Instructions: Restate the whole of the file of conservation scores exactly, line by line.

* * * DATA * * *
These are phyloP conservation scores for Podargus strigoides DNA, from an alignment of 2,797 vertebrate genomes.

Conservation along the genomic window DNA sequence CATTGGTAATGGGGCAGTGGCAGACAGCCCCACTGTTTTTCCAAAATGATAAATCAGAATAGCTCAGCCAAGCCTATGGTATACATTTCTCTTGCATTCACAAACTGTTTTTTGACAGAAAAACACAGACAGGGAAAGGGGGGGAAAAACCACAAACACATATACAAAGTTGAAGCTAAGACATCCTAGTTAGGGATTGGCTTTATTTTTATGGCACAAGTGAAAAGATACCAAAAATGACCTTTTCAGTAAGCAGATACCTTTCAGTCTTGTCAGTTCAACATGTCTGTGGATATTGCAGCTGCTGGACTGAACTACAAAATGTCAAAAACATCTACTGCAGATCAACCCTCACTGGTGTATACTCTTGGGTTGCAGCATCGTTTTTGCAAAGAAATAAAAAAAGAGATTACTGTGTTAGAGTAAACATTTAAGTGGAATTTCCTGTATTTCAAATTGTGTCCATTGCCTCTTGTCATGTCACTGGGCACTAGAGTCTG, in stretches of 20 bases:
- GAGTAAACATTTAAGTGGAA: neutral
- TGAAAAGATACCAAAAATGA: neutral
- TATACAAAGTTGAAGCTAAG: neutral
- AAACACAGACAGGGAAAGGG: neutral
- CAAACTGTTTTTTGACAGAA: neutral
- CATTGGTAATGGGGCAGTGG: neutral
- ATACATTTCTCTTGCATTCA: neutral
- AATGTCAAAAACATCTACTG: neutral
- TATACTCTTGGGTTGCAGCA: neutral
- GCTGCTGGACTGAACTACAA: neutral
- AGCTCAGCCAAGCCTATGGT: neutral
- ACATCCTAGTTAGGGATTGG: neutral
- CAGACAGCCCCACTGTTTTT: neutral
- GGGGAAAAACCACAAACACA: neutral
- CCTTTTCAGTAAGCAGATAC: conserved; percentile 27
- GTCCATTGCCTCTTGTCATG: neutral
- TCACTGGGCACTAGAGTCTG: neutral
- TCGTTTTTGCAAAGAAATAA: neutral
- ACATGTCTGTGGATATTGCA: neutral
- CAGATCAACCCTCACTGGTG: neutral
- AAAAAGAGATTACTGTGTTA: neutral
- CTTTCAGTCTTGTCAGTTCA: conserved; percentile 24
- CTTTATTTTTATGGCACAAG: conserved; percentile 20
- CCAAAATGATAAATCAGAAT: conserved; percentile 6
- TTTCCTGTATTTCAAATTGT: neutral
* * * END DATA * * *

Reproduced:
These are phyloP conservation scores for Podargus strigoides DNA, from an alignment of 2,797 vertebrate genomes.

Conservation along the genomic window DNA sequence CATTGGTAATGGGGCAGTGGCAGACAGCCCCACTGTTTTTCCAAAATGATAAATCAGAATAGCTCAGCCAAGCCTATGGTATACATTTCTCTTGCATTCACAAACTGTTTTTTGACAGAAAAACACAGACAGGGAAAGGGGGGGAAAAACCACAAACACATATACAAAGTTGAAGCTAAGACATCCTAGTTAGGGATTGGCTTTATTTTTATGGCACAAGTGAAAAGATACCAAAAATGACCTTTTCAGTAAGCAGATACCTTTCAGTCTTGTCAGTTCAACATGTCTGTGGATATTGCAGCTGCTGGACTGAACTACAAAATGTCAAAAACATCTACTGCAGATCAACCCTCACTGGTGTATACTCTTGGGTTGCAGCATCGTTTTTGCAAAGAAATAAAAAAAGAGATTACTGTGTTAGAGTAAACATTTAAGTGGAATTTCCTGTATTTCAAATTGTGTCCATTGCCTCTTGTCATGTCACTGGGCACTAGAGTCTG, in stretches of 20 bases:
- GAGTAAACATTTAAGTGGAA: neutral
- TGAAAAGATACCAAAAATGA: neutral
- TATACAAAGTTGAAGCTAAG: neutral
- AAACACAGACAGGGAAAGGG: neutral
- CAAACTGTTTTTTGACAGAA: neutral
- CATTGGTAATGGGGCAGTGG: neutral
- ATACATTTCTCTTGCATTCA: neutral
- AATGTCAAAAACATCTACTG: neutral
- TATACTCTTGGGTTGCAGCA: neutral
- GCTGCTGGACTGAACTACAA: neutral
- AGCTCAGCCAAGCCTATGGT: neutral
- ACATCCTAGTTAGGGATTGG: neutral
- CAGACAGCCCCACTGTTTTT: neutral
- GGGGAAAAACCACAAACACA: neutral
- CCTTTTCAGTAAGCAGATAC: conserved; percentile 27
- GTCCATTGCCTCTTGTCATG: neutral
- TCACTGGGCACTAGAGTCTG: neutral
- TCGTTTTTGCAAAGAAATAA: neutral
- ACATGTCTGTGGATATTGCA: neutral
- CAGATCAACCCTCACTGGTG: neutral
- AAAAAGAGATTACTGTGTTA: neutral
- CTTTCAGTCTTGTCAGTTCA: conserved; percentile 24
- CTTTATTTTTATGGCACAAG: conserved; percentile 20
- CCAAAATGATAAATCAGAAT: conserved; percentile 6
- TTTCCTGTATTTCAAATTGT: neutral